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Crit Rev Toxicol. 1997 May;27(3):253-9.

A review of the chronic toxicity, carcinogenicity, and possible mechanisms of action of inorganic acid mists in animals.

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Department of Environmental Sciences, University of North Carolina, Chapel Hill 27599-7400, USA.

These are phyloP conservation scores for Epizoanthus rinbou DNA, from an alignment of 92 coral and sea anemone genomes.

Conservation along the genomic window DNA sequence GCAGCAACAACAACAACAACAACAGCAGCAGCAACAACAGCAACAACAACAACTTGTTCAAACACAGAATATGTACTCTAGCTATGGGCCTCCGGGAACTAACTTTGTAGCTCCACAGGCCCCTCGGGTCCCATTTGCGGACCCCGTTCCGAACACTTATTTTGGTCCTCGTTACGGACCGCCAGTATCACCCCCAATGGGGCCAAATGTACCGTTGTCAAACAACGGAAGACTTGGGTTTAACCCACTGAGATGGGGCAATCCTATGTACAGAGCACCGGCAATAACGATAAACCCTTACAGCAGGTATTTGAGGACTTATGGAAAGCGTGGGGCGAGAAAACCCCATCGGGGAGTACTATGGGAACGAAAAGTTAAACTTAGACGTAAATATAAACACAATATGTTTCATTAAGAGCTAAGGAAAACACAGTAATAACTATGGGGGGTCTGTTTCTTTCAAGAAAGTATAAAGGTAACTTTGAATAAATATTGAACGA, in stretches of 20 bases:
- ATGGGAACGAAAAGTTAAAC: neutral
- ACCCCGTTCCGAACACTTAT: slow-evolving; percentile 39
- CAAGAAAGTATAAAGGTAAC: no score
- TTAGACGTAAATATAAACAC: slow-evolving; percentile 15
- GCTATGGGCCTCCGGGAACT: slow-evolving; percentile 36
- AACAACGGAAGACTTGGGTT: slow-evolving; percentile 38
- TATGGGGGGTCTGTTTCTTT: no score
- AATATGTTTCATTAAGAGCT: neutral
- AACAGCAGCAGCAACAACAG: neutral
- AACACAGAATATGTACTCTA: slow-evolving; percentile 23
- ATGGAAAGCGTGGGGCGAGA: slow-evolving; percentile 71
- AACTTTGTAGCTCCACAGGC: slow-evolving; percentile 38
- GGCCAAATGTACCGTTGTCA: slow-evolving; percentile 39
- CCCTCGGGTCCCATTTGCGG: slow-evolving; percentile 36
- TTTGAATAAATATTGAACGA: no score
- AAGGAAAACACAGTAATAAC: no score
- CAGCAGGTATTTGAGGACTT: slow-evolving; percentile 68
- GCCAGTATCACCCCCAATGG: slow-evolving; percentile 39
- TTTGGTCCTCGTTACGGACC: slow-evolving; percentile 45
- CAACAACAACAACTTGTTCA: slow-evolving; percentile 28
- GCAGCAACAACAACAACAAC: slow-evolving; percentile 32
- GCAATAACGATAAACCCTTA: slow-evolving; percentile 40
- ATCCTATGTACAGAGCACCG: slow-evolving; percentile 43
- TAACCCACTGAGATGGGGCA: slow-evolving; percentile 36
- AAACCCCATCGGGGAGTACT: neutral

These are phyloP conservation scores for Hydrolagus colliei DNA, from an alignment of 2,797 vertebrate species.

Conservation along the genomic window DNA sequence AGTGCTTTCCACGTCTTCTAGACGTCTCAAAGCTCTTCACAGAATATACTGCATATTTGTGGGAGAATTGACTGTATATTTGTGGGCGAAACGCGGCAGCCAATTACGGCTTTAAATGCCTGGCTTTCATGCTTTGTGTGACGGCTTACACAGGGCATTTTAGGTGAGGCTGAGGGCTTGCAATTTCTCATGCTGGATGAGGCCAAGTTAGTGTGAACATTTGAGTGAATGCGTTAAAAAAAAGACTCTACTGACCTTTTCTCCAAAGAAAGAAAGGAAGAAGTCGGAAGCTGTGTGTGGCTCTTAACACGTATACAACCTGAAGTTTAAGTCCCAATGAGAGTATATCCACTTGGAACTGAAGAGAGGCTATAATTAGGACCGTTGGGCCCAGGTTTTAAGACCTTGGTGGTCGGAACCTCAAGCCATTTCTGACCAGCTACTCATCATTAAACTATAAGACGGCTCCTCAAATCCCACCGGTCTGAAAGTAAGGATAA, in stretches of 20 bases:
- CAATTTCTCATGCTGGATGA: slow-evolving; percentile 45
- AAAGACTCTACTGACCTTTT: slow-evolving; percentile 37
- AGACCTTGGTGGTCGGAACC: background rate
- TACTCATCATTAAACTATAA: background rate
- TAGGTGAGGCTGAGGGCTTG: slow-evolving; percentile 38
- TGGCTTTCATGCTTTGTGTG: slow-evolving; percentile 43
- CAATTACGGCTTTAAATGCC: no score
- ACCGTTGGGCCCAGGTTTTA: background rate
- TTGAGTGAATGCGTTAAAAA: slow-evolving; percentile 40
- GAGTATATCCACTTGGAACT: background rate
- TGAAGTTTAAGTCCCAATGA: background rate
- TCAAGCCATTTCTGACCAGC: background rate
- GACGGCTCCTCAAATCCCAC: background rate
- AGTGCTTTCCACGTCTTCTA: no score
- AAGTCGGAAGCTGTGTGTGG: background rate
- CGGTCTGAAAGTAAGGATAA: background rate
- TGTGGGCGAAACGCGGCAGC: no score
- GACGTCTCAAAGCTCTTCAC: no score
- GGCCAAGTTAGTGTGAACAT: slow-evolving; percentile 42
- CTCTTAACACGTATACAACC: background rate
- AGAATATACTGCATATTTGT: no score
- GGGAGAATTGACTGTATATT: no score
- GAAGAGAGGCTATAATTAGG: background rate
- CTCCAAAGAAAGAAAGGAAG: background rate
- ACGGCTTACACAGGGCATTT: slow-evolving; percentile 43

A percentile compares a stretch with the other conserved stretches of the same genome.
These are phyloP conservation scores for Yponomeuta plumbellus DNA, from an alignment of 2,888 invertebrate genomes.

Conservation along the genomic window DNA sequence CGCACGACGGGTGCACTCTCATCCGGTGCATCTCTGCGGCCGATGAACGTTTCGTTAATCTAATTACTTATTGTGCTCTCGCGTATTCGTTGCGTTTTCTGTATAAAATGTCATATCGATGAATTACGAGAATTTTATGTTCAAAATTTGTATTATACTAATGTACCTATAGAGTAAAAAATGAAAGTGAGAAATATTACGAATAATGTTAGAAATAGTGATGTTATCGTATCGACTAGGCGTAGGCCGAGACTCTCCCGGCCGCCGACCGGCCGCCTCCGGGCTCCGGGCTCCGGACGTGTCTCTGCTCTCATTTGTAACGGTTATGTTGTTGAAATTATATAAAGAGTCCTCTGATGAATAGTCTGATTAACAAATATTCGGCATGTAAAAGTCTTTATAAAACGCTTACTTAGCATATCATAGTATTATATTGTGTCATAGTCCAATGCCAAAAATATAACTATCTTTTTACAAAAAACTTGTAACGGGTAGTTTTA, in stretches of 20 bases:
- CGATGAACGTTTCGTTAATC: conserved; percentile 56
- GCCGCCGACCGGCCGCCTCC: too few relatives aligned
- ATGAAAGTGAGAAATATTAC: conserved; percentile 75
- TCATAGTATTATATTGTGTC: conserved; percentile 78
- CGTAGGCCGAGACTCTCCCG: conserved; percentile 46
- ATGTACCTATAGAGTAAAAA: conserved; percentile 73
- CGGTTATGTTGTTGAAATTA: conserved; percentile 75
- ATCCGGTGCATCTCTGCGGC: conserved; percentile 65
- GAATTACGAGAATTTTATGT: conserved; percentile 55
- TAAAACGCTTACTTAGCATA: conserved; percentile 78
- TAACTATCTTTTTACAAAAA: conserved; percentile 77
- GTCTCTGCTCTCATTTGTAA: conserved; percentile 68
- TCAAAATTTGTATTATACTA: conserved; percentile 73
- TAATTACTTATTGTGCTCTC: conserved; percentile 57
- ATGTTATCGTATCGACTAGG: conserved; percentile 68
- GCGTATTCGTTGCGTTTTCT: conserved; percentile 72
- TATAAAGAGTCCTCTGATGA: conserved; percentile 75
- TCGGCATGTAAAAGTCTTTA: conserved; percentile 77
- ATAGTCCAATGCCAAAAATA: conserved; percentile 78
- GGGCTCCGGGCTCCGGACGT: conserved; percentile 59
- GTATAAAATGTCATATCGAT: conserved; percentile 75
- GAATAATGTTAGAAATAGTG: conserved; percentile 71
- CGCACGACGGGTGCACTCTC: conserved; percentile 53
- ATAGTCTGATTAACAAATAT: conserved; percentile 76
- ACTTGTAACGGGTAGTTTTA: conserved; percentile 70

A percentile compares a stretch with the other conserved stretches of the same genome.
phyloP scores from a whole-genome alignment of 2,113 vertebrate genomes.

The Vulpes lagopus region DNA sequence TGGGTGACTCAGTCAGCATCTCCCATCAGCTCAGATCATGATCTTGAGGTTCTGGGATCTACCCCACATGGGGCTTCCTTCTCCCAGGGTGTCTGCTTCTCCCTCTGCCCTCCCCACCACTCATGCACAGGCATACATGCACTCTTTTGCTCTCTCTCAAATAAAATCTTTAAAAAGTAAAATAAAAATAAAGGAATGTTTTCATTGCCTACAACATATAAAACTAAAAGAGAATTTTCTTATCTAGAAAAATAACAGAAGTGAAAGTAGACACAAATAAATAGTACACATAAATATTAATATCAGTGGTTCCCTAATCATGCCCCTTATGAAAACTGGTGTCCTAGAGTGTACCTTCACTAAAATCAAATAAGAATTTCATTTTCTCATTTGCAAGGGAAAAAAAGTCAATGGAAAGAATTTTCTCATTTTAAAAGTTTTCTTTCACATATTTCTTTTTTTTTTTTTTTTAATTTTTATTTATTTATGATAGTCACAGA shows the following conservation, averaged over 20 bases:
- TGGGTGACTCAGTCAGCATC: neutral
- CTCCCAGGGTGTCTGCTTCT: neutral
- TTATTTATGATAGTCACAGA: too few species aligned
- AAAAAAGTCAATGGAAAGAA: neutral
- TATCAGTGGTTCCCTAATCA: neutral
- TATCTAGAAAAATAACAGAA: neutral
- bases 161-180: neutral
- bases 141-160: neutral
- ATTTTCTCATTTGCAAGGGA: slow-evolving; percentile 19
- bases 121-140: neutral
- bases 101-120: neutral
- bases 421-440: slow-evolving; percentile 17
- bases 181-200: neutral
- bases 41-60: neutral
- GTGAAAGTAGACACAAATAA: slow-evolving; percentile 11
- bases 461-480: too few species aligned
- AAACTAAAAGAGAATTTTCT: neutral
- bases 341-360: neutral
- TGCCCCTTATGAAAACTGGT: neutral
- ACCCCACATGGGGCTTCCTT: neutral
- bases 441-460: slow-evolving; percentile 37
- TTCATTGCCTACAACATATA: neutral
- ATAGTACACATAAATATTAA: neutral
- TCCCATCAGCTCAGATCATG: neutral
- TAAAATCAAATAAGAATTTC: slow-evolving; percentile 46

Occupational exposure to inorganic acid mists containing sulfuric acid has been associated with increased laryngeal cancer. The primary objective of this review was to compile the literature regarding chronic toxicity and carcinogenicity of inorganic acid mists in laboratory animals. Several chronic toxicity studies had exposures of 1 year or longer. Whereas numbers of animals were limited, no evidence of neoplastic or preneoplastic lesions was reported. Two studies evaluated the carcinogenicity of inorganic acid mists in rats; however, one was limited by a short duration of exposure and the other did not achieve a maximum tolerated dose. A large lifetime study in hamsters evaluated the carcinogenicity of 100 mg/M3 sulfuric acid mist, as well as its ability to act as a promoter or co-carcinogen for benzo(a)pyrene. No evidence of carcinogenic potential was shown. Although an increase in papillomas was noted in the benzo(a)pyrene + H2SO4 group, the co-carcinogenic or promoting potential was considered equivocal. Thus, no evidence from experimental animals strongly supports or refutes the induction of cancer by inorganic acid mists. A possible mechanism that could be associated with inorganic acid mist carcinogenicity relates to the genetic consequences of lowering the pH. Reduced pH can induce chromosomal aberrations, enhance depurination, and deamination of cytidine in DNA. This mechanism has not been evaluated in tissues of the respiratory tract.

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